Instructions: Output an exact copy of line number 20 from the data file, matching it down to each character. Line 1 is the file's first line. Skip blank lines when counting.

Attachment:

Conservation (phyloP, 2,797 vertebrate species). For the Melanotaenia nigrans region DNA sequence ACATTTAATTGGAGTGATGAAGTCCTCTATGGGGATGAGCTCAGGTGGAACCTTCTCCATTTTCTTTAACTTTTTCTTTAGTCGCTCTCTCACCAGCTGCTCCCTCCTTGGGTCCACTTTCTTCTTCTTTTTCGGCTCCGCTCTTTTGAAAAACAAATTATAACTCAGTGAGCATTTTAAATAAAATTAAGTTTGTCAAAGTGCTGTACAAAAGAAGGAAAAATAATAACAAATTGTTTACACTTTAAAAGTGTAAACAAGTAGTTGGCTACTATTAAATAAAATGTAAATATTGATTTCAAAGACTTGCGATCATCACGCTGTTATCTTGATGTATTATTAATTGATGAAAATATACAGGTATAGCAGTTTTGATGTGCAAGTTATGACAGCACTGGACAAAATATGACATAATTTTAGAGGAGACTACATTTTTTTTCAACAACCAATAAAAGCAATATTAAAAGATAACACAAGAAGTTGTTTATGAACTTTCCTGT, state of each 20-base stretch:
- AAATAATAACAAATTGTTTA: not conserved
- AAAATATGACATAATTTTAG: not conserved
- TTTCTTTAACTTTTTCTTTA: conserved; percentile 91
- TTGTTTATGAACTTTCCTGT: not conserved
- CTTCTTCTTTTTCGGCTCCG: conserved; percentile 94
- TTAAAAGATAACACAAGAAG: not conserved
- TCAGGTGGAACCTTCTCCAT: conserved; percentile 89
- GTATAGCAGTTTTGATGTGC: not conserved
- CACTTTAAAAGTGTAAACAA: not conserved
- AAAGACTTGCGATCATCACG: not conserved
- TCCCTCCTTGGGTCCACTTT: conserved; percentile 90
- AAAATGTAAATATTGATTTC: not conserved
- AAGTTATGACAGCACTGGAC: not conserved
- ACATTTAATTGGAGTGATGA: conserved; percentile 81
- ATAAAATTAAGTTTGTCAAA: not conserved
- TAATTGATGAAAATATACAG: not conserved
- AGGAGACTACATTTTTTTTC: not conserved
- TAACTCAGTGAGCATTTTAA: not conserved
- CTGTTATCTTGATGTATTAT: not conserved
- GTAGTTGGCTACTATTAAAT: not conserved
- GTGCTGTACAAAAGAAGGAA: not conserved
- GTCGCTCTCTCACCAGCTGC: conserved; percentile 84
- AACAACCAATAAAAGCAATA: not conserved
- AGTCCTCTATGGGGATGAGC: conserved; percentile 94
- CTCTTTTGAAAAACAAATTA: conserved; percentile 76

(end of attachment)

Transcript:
- CTGTTATCTTGATGTATTAT: not conserved